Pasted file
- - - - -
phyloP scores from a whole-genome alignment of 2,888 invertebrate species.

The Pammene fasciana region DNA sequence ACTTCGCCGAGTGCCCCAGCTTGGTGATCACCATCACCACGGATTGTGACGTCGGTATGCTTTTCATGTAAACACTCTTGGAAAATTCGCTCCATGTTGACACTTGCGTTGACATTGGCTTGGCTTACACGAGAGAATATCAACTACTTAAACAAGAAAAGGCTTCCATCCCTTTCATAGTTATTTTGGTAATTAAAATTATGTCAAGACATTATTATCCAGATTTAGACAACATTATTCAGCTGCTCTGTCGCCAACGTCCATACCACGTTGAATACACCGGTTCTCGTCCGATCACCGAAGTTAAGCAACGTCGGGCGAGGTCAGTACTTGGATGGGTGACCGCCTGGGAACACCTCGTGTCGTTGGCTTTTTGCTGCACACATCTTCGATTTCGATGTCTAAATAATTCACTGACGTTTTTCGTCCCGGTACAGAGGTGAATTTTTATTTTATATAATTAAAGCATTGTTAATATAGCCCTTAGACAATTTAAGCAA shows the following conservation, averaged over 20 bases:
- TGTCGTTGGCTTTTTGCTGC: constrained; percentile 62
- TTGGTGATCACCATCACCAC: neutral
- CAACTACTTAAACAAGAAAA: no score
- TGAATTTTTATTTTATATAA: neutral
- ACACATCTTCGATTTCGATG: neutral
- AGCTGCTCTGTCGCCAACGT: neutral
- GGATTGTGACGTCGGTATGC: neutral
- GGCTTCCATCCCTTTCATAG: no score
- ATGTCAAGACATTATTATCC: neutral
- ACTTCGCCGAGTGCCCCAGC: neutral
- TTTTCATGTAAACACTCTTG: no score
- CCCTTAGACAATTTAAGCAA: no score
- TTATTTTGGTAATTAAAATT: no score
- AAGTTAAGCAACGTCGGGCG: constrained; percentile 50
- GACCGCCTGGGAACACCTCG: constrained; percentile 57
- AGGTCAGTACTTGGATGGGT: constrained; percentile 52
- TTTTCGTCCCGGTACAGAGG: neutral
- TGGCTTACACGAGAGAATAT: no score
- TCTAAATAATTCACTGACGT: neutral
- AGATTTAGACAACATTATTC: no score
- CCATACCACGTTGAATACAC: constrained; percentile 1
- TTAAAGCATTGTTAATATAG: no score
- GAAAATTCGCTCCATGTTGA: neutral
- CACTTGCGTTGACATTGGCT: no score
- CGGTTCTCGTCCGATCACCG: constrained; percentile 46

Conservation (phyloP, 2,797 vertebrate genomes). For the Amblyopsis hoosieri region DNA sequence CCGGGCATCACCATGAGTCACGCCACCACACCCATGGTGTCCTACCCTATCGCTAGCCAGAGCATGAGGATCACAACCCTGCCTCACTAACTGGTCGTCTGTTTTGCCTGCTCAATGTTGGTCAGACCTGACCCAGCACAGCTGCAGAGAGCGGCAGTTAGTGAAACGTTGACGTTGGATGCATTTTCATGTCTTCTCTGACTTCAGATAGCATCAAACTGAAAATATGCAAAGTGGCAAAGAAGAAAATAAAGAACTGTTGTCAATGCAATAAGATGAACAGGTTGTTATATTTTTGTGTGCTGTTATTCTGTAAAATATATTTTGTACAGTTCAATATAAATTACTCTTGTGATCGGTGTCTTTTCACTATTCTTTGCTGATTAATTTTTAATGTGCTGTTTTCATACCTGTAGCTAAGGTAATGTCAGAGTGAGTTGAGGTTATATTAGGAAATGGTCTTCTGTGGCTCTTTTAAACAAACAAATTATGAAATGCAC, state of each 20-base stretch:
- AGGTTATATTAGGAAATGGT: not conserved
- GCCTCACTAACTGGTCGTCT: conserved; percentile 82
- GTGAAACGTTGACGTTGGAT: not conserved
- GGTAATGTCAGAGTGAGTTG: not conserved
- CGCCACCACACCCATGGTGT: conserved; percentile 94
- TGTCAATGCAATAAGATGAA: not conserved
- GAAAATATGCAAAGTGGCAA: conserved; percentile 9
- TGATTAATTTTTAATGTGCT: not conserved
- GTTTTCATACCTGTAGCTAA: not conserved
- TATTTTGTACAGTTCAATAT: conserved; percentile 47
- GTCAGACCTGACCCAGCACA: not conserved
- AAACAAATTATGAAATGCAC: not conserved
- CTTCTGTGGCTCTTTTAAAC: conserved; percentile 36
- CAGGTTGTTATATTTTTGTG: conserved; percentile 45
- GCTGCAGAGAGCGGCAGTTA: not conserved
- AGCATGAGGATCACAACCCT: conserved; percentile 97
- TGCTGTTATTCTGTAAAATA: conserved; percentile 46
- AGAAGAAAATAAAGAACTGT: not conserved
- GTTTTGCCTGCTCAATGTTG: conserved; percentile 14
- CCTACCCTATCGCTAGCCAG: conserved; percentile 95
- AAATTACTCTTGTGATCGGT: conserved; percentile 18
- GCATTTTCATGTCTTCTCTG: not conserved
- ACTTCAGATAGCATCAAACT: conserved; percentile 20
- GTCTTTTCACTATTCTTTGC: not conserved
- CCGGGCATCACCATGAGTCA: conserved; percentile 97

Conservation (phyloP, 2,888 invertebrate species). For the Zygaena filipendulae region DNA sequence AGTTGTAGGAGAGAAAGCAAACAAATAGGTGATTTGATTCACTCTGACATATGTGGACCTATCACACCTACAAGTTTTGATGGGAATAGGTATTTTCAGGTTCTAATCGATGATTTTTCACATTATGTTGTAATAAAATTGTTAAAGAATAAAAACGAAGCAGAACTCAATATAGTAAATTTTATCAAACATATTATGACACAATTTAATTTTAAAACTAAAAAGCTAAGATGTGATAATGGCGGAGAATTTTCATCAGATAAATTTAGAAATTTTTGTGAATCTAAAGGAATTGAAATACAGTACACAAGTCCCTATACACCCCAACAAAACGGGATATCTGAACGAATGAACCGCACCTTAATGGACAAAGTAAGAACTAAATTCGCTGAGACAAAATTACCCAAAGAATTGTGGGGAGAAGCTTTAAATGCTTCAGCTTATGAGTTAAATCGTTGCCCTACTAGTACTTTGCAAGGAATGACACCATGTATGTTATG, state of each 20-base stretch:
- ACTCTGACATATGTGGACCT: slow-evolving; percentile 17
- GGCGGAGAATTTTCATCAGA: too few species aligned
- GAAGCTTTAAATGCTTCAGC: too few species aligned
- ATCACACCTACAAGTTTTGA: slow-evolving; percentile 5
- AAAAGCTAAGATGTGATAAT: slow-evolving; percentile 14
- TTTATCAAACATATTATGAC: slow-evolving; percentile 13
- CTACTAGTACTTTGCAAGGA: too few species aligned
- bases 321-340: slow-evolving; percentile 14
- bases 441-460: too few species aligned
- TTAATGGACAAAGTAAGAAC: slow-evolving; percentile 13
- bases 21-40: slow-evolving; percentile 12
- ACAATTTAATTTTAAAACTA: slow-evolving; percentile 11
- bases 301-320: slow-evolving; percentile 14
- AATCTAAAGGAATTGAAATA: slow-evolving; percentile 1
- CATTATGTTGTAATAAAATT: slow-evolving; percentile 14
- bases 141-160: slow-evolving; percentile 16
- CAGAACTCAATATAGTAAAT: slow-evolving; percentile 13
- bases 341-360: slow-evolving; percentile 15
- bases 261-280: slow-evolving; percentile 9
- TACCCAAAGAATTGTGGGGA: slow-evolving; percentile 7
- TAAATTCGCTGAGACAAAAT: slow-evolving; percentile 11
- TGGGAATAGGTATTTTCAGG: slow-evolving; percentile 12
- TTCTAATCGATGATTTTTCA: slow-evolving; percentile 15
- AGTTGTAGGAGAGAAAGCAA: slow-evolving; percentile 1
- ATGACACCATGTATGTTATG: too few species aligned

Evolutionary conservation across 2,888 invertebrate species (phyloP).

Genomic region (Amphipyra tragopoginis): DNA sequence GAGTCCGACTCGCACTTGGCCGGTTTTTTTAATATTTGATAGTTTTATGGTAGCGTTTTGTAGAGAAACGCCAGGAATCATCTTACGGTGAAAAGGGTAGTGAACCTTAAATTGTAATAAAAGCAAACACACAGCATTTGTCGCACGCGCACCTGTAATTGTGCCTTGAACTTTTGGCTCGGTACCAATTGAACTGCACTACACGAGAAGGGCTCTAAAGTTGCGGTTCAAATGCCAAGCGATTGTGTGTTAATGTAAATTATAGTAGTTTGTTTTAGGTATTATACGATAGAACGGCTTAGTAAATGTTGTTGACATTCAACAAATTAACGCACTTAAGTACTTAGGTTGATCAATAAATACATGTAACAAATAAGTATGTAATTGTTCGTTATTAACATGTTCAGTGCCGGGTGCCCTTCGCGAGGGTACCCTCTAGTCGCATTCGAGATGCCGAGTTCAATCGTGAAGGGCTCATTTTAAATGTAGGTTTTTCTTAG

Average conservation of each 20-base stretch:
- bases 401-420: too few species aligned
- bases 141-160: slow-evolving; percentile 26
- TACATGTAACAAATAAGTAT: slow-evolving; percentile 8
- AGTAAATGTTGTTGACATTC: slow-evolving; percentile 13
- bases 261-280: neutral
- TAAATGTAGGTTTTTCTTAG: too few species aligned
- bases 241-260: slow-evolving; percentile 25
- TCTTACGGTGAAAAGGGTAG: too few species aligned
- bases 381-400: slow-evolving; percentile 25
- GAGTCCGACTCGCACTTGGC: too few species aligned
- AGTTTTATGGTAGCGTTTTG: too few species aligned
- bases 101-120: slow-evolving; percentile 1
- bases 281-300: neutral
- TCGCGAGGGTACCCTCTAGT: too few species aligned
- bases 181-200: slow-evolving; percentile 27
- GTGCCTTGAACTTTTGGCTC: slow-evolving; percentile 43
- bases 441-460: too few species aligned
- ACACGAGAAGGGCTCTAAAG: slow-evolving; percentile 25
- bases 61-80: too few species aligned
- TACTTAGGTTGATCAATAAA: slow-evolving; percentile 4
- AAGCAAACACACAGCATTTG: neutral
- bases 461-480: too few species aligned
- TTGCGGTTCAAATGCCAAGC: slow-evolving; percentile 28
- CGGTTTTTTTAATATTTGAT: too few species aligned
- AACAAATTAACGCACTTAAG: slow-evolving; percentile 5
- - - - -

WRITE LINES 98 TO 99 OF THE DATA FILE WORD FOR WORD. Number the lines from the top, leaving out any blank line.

- GTGCCTTGAACTTTTGGCTC: slow-evolving; percentile 43
- bases 441-460: too few species aligned